The prognosis of patients with Hodgkin lymphoma (HL) has improved with the introduction of multiagent chemotherapy such as MOPP (mechlorethamine, vincristine, procarbazine, and prednisone) or ABVD (doxorubicin, bleomycin, vinblastine, and dacarbazine), resulting in a 5-year tumor control of about 65% and an overall survival of 75% at 5 years.1,2 In an attempt to further improve the prognosis of this patient cohort, the German Hodgkin Study Group (GHSG) developed a more intensive protocol termed escalated BEACOPP (eBEACOPP; bleomycin, etoposide, doxorubicin, cyclophosphamide, vincristine, procarbazine, and prednisone in escalated dose). In the randomized HD9 trial, this regimen was compared with the GHSG standard at that time, 8xCOPP/ABVD (cyclophosphamide, vincristine, procarbazine, prednisone, doxorubicin, bleomycin, vinblastine, dacarbazine), and a lower intensity BEACOPP variant termed baseline BEACOPP (bBEACOPP). Freedom from treatment failure (FFTF) at 5 years was 69% for COPP/ABVD, 76% for bBEACOPP, and 87% for eBEACOPP, respectively.3 Consequently, 8 cycles of eBEACOPP were established as standard of care for advanced-stage HL in the following GHSG trial HD12.4 In this trial, a dose reduction to 4 cycles of eBEACOPP followed by 4 cycles of bBEACOPP did not result in a meaningful reduction of treatment-associated toxicity. The subsequent randomized phase 3 HD15 trial showed the noninferiority of 6 cycles of eBEACOPP in terms of tumor control as compared to 8 cycles of eBEACOPP, with 5-year FFTF of 89% and 84%, respectively.5 As a consequence of HD15, the GHSG standard of care for advanced-stage HL changed to 6 cycles of eBEACOPP followed by positron emission tomography (PET)-guided radiotherapy. The original report of the HD15 trial had a median follow-up of 48 months with 2126 patients included. To better understand the long-term outcomes and late side effects of treatment, we performed an update analysis on HD15 with substantially longer follow-up of 102 months.
Material and methods
Study design and patients
This open-label, multicenter, international, randomized phase 3 non-inferiority trial was conducted in more than 400 hospitals and private practices in Germany, the Czech Republic, Switzerland, the Netherlands, and Austria. We recruited patients aged 18 to 60 years with newly diagnosed, histology-proven, classical, or nodular lymphocyte-predominant HL in advanced stages (ie, clinical stage III-IV or stage II with B symptoms and 1 or both risk factors of large mediastinal mass [≥1/3 of the maximal thoracic diameter] or extranodal lesions). All patients provided written informed consent before study entry according to the Good Clinical Practice guidelines of the International Conference on Harmonisation and national regulations. The trial was designed by the GHSG steering committee, approved by the ethics committees of all participating countries and centers, and registered with Current Controlled Trials (IRCTN32443041).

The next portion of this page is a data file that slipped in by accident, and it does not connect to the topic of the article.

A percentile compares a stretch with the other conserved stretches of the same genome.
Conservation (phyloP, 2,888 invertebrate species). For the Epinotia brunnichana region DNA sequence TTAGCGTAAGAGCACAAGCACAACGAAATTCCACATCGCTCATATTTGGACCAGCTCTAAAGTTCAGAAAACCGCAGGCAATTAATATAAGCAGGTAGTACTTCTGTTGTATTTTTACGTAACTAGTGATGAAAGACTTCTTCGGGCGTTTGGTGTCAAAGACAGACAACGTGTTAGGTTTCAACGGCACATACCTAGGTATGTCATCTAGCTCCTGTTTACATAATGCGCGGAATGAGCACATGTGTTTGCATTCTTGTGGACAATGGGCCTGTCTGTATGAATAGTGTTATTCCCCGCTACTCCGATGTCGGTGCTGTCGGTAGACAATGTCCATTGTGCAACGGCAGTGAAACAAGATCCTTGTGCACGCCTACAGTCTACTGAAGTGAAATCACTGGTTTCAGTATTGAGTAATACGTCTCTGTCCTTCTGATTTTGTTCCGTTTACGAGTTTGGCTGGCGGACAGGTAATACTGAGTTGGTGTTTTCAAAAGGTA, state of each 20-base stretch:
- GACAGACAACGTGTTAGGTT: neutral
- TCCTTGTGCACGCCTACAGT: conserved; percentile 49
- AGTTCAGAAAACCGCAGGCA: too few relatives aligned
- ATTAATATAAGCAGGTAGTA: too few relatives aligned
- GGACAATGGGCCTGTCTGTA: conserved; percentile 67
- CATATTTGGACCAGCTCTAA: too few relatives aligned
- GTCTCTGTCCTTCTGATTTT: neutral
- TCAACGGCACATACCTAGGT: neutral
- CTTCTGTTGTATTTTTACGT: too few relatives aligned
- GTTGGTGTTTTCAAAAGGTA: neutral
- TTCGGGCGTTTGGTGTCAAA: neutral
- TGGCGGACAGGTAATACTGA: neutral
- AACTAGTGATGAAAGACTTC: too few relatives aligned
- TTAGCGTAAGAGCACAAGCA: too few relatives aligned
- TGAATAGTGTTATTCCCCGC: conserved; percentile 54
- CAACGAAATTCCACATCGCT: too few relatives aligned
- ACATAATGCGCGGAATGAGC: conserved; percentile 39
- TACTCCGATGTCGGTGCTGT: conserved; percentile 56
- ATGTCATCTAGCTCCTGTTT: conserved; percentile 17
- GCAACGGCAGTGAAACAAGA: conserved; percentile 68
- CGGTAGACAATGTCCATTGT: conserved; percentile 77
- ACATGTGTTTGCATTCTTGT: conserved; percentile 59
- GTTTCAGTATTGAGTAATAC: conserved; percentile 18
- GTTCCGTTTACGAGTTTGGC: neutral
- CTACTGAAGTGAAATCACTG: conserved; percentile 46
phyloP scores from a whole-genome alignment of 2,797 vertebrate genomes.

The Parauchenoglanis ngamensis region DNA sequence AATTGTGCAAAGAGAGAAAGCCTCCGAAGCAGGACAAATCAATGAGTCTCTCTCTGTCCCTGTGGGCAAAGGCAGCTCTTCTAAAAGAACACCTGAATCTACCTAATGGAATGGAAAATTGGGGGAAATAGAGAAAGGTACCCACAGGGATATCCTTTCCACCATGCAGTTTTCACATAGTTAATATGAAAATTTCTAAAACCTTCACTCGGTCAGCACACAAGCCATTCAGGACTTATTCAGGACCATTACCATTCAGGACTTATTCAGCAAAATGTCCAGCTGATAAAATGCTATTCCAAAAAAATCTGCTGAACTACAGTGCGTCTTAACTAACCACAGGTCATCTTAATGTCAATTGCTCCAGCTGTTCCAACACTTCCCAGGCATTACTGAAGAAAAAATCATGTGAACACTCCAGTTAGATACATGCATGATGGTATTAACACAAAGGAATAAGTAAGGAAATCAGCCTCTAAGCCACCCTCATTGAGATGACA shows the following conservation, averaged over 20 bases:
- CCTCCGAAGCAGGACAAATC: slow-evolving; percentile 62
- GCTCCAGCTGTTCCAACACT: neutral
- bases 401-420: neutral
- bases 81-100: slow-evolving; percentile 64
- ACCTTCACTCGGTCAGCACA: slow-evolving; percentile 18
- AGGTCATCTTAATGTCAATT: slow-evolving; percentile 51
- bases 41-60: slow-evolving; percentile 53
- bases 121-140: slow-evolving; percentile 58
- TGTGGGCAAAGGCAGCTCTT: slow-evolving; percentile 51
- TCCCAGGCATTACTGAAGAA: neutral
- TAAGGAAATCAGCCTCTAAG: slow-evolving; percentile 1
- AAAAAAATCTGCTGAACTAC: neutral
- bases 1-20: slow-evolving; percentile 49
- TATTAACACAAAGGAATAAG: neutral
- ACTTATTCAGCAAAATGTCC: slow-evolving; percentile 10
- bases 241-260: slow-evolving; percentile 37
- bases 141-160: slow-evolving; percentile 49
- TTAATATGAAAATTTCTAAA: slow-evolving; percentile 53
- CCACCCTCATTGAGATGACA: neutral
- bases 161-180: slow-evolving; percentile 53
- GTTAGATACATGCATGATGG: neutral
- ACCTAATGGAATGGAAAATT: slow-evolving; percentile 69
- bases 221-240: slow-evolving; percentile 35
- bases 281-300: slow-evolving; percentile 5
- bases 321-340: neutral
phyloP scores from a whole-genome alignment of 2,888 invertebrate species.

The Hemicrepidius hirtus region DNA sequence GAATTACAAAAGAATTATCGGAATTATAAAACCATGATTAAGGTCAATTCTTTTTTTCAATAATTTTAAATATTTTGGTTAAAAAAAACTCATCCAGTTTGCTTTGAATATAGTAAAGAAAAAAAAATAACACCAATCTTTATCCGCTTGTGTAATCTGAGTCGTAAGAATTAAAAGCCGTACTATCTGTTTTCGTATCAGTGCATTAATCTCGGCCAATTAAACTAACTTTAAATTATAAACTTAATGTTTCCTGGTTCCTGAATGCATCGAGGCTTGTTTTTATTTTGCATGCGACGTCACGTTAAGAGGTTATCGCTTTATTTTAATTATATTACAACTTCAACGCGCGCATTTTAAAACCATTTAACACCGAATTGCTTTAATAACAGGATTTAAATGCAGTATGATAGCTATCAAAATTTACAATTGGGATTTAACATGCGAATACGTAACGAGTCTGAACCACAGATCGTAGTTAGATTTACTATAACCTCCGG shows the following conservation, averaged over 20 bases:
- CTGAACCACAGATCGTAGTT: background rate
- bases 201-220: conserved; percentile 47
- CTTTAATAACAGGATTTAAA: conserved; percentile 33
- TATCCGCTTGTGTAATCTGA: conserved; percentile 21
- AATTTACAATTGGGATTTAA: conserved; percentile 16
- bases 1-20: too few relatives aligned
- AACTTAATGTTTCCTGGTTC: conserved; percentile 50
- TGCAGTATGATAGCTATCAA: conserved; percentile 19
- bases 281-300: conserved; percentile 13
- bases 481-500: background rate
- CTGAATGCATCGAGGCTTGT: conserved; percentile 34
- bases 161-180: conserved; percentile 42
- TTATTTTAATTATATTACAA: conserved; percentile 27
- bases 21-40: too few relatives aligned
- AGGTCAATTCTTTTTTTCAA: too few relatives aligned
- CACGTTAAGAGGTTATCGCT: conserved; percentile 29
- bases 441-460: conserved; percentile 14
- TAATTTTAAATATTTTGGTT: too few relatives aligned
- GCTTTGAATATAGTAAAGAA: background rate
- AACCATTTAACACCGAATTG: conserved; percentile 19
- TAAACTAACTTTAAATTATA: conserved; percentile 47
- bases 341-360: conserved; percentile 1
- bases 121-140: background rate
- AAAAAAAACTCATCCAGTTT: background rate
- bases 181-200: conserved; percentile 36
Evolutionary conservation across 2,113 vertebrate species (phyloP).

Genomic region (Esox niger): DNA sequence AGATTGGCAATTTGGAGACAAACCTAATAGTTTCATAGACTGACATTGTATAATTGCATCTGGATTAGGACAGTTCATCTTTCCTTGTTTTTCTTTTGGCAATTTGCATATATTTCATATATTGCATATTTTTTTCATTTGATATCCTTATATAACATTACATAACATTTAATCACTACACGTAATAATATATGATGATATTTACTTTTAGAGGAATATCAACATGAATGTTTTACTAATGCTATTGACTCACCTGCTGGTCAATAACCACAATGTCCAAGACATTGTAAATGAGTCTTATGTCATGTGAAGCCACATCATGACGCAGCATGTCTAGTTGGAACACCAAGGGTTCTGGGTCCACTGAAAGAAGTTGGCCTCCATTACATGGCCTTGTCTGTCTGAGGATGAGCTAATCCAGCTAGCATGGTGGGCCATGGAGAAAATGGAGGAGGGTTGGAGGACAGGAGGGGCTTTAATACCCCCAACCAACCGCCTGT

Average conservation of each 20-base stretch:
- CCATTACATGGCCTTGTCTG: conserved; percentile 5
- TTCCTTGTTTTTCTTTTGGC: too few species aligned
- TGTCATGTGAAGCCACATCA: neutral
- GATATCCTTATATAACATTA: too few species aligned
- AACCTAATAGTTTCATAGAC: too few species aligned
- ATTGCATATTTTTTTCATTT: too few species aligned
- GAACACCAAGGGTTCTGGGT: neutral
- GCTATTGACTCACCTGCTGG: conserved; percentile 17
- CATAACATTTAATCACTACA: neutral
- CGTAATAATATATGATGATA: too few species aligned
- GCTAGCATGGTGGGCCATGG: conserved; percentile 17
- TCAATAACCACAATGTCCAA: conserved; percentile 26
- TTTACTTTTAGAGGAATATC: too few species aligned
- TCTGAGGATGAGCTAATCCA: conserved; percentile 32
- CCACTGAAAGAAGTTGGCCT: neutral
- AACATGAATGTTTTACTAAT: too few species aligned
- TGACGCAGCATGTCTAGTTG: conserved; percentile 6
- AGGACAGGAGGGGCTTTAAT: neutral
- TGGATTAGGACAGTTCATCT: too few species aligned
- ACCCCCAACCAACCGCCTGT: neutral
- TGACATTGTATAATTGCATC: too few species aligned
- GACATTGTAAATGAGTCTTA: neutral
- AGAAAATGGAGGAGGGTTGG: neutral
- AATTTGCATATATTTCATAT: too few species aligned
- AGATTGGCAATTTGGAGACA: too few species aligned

Patients were randomly assigned to receive either 8 cycles of eBEACOPP, 6 cycles of eBEACOPP, or 8 cycles of the more dose-dense BEACOPP-14 in a 1:1:1 ratio. In all 3 groups, radiotherapy was recommended in case of lesions of at least 2.5 cm in the largest diameter with residual FDG uptake after chemotherapy. Follow-up examinations were performed and documented at increasing intervals after therapy completion, with computed tomography only performed at the investigators’ discretion. Relapse of HL or occurrence of a second malignancy was confirmed by biopsy locally, and reports were verified by GHSG trial physicians before database entry. Details of inclusion criteria, procedures and statistics as well as final results of the trial have been published.5
In order to assess long-term treatment outcome, we used progression-free survival (PFS), defined as the time from completion of staging until progressive disease, relapse, or death from any cause. If none of these events had occurred, PFS was censored at the date of last information on the disease status. Overall survival was defined as time from completion of staging until death from any cause, or censored at the date of last information on the patient being alive. In cases of an information lag of more than 1 year, information on survival status was obtained from residents’ registration offices wherever possible. To assess the long-term outcome of patients with progression or relapse, within this subgroup we report second PFS, defined as time from first progression or relapse to further relapse or death from any cause, or censored at the date of last information on the disease status. Survival outcomes were analyzed according to Kaplan-Meier and compared between treatment groups using hazard ratios (HR) with CIs obtained from Cox regression models, whereby models for PFS and overall survival were adjusted for the stratification factors age (<50 years vs ≥50 years), sex, Ann Arbor stage (IIB or IIIA vs IIIB or IV), international prognostic score (IPS, <3 vs ≥3) and hemoglobin level (>12 vs ≤12 g/dL). Cumulative incidences of second malignancies were estimated according to Kaplan-Meier accounting for death as a competing risk, and compared between treatment groups using subdistribution Hazard Ratios (sHR) and CIs obtained from Cox regression models. We estimated standardized incidence ratios (SIR) for second malignancies by dividing observed by expected event numbers with respect to age- and sex-specific reference values for the German population,6 taking into account the observed person years in each sex/age group throughout the total study and follow-up period. Standardized mortality ratios (SMR) were estimated accordingly.7 In addition, we restricted mortality analyses to the long-term follow-up period starting 5 years after first diagnosis (SMRlong-term), including only patients having survived and being observed for at least 5 years. Patient characteristics were analyzed descriptively. All analyses were performed according to the intention-to-treat (ITT) principle and on a per-protocol analysis set, which was based on data from the final analysis. The significance level was set to 5% for single comparisons and adjusted to 2.5% in case of 2 parallel tests (8xeBEACOPP vs 6xeBEACOPP and 8xeBEACOPP vs 8xBEACOPP-14). We used SAS version 9.4 (SAS Institute Inc., Cary, NC, USA) for all analyses.